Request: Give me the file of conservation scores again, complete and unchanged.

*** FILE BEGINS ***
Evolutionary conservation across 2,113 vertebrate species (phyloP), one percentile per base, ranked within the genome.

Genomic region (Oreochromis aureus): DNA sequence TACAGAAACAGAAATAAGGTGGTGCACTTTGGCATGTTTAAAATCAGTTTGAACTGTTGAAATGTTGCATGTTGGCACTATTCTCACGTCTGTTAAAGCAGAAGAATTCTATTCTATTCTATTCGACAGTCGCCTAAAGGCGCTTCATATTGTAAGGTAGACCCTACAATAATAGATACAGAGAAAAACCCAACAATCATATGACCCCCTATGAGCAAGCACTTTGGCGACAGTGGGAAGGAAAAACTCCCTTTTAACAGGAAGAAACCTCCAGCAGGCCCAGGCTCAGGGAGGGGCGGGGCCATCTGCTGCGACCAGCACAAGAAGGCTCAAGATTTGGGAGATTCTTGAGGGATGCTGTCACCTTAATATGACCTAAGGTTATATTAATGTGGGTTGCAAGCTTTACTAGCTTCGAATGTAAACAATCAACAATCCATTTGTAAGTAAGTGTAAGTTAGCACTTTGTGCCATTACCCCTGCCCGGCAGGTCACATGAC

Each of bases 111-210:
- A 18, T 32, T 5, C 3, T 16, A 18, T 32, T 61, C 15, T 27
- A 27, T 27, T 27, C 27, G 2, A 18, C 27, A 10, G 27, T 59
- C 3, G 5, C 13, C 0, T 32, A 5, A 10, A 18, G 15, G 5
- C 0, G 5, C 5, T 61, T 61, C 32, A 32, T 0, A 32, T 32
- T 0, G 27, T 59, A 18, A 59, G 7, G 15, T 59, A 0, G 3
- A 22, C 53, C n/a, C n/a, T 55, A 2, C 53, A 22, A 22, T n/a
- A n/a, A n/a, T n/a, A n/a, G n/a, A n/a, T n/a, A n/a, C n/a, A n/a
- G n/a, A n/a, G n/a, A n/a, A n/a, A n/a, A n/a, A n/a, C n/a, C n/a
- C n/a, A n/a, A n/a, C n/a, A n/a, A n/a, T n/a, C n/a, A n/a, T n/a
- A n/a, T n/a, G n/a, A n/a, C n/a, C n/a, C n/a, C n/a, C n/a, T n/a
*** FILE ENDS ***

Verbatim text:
Evolutionary conservation across 2,113 vertebrate species (phyloP), one percentile per base, ranked within the genome.

Genomic region (Oreochromis aureus): DNA sequence TACAGAAACAGAAATAAGGTGGTGCACTTTGGCATGTTTAAAATCAGTTTGAACTGTTGAAATGTTGCATGTTGGCACTATTCTCACGTCTGTTAAAGCAGAAGAATTCTATTCTATTCTATTCGACAGTCGCCTAAAGGCGCTTCATATTGTAAGGTAGACCCTACAATAATAGATACAGAGAAAAACCCAACAATCATATGACCCCCTATGAGCAAGCACTTTGGCGACAGTGGGAAGGAAAAACTCCCTTTTAACAGGAAGAAACCTCCAGCAGGCCCAGGCTCAGGGAGGGGCGGGGCCATCTGCTGCGACCAGCACAAGAAGGCTCAAGATTTGGGAGATTCTTGAGGGATGCTGTCACCTTAATATGACCTAAGGTTATATTAATGTGGGTTGCAAGCTTTACTAGCTTCGAATGTAAACAATCAACAATCCATTTGTAAGTAAGTGTAAGTTAGCACTTTGTGCCATTACCCCTGCCCGGCAGGTCACATGAC

Each of bases 111-210:
- A 18, T 32, T 5, C 3, T 16, A 18, T 32, T 61, C 15, T 27
- A 27, T 27, T 27, C 27, G 2, A 18, C 27, A 10, G 27, T 59
- C 3, G 5, C 13, C 0, T 32, A 5, A 10, A 18, G 15, G 5
- C 0, G 5, C 5, T 61, T 61, C 32, A 32, T 0, A 32, T 32
- T 0, G 27, T 59, A 18, A 59, G 7, G 15, T 59, A 0, G 3
- A 22, C 53, C n/a, C n/a, T 55, A 2, C 53, A 22, A 22, T n/a
- A n/a, A n/a, T n/a, A n/a, G n/a, A n/a, T n/a, A n/a, C n/a, A n/a
- G n/a, A n/a, G n/a, A n/a, A n/a, A n/a, A n/a, A n/a, C n/a, C n/a
- C n/a, A n/a, A n/a, C n/a, A n/a, A n/a, T n/a, C n/a, A n/a, T n/a
- A n/a, T n/a, G n/a, A n/a, C n/a, C n/a, C n/a, C n/a, C n/a, T n/a